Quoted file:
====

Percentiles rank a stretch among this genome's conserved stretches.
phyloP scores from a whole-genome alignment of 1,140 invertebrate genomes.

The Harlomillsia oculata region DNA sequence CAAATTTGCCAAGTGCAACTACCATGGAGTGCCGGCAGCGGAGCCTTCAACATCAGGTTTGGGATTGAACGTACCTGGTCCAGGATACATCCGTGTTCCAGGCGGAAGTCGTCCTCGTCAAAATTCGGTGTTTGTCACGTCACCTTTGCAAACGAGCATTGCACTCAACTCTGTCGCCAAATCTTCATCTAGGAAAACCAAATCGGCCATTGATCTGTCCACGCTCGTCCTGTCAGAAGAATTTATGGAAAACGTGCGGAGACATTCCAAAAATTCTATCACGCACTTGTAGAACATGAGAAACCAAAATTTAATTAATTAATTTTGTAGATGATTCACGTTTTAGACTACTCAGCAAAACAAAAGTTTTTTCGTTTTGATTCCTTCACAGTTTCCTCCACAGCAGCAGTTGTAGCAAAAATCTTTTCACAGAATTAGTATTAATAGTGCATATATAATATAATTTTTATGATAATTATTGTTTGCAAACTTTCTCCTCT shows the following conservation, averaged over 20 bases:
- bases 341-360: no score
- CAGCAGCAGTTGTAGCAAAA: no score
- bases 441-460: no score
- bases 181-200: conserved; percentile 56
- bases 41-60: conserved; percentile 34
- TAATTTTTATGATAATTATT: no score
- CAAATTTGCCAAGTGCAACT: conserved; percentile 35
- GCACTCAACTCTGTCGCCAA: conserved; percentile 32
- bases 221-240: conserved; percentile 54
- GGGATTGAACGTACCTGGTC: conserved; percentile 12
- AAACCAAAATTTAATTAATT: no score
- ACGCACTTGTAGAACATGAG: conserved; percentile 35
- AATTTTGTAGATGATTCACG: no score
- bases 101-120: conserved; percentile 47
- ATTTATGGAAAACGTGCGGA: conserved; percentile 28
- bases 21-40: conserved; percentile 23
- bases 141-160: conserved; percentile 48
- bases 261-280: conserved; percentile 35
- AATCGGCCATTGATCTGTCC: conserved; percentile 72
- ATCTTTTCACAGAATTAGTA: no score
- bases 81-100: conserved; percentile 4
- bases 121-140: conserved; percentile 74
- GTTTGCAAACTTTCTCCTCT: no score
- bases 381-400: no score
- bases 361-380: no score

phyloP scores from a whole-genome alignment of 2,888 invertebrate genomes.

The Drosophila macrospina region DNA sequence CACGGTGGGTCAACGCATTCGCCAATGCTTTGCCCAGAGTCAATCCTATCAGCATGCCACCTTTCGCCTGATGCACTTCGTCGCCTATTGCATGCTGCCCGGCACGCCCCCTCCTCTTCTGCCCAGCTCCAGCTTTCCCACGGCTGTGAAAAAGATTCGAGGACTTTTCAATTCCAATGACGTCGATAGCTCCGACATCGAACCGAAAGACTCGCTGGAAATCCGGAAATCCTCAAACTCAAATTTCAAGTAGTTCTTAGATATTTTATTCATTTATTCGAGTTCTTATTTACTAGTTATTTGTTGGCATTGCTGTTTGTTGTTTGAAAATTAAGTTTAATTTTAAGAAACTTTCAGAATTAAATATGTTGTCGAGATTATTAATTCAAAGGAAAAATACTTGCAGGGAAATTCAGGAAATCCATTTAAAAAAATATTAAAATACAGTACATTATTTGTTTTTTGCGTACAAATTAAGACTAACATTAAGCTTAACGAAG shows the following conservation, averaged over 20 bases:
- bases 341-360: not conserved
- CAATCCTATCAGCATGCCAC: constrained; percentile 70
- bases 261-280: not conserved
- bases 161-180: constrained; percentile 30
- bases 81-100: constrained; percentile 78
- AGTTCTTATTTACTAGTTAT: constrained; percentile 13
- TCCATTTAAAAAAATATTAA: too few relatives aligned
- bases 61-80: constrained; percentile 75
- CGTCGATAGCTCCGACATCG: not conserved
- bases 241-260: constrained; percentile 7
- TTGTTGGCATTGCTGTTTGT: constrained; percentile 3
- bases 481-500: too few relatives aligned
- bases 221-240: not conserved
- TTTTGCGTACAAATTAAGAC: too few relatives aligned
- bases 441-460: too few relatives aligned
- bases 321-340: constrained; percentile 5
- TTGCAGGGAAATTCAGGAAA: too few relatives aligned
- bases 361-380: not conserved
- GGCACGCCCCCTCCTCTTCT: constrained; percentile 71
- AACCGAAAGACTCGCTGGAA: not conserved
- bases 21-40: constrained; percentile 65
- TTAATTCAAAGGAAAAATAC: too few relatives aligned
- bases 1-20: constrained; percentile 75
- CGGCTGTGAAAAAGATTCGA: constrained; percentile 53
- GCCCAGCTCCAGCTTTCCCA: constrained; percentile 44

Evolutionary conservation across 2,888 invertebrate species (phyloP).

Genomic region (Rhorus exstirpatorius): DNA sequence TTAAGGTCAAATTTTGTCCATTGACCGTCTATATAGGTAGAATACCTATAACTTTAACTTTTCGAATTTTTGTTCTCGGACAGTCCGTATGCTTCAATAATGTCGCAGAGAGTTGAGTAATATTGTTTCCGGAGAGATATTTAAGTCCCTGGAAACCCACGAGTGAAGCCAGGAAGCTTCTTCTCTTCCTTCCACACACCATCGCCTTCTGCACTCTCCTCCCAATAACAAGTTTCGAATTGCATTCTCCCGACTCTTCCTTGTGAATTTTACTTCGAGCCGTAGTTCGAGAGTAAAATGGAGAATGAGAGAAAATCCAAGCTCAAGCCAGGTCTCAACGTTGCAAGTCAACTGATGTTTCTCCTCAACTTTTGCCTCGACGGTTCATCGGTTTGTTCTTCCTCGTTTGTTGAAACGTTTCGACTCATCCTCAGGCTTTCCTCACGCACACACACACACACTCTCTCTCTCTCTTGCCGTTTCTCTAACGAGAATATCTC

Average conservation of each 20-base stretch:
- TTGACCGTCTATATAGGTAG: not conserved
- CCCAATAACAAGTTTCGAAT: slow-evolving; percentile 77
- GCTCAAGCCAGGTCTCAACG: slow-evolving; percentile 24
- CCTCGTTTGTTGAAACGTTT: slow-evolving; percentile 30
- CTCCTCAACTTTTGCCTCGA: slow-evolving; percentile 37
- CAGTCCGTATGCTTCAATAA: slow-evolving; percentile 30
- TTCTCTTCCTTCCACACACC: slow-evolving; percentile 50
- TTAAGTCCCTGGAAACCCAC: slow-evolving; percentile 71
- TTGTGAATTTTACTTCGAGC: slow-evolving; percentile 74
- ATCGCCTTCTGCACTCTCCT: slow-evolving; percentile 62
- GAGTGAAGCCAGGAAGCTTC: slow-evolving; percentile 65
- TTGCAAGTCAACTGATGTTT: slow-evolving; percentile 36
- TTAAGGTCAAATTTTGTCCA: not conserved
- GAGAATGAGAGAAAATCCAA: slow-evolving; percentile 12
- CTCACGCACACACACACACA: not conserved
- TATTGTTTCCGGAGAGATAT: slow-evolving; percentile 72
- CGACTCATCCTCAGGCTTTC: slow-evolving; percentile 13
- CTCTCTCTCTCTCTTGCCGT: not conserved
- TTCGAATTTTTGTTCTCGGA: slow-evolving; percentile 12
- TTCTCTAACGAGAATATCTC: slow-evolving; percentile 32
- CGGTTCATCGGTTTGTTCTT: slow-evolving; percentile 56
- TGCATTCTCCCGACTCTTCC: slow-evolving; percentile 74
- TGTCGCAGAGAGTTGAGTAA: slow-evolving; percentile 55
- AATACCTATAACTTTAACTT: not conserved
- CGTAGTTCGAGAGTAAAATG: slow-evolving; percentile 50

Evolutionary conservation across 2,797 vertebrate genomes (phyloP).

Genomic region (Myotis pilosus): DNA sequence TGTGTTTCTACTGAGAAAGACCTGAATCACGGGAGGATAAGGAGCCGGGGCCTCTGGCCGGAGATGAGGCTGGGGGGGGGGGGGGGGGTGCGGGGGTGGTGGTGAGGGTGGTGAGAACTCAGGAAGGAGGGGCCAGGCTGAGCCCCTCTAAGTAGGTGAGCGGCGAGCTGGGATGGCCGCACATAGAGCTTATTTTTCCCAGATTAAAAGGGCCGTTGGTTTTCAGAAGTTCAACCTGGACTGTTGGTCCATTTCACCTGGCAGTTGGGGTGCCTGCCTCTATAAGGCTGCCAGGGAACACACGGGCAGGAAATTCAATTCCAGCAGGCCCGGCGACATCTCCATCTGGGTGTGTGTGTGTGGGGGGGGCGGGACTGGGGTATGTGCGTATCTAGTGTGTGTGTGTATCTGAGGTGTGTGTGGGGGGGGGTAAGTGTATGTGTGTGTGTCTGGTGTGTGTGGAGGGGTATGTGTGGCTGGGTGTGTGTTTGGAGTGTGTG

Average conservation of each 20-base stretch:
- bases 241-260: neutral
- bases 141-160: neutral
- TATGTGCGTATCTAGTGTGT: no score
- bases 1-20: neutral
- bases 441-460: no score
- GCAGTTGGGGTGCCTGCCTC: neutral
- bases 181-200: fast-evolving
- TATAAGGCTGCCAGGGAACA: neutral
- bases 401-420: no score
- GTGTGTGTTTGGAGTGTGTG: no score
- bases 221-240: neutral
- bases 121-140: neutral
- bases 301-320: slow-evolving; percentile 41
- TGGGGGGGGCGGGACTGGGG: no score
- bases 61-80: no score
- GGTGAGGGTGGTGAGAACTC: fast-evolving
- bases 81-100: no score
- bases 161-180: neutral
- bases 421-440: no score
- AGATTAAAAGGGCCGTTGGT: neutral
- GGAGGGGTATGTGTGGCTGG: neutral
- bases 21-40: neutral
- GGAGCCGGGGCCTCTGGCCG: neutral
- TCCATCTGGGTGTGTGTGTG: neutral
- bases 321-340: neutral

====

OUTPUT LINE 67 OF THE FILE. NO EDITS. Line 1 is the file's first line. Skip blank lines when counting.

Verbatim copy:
- TTGTGAATTTTACTTCGAGC: slow-evolving; percentile 74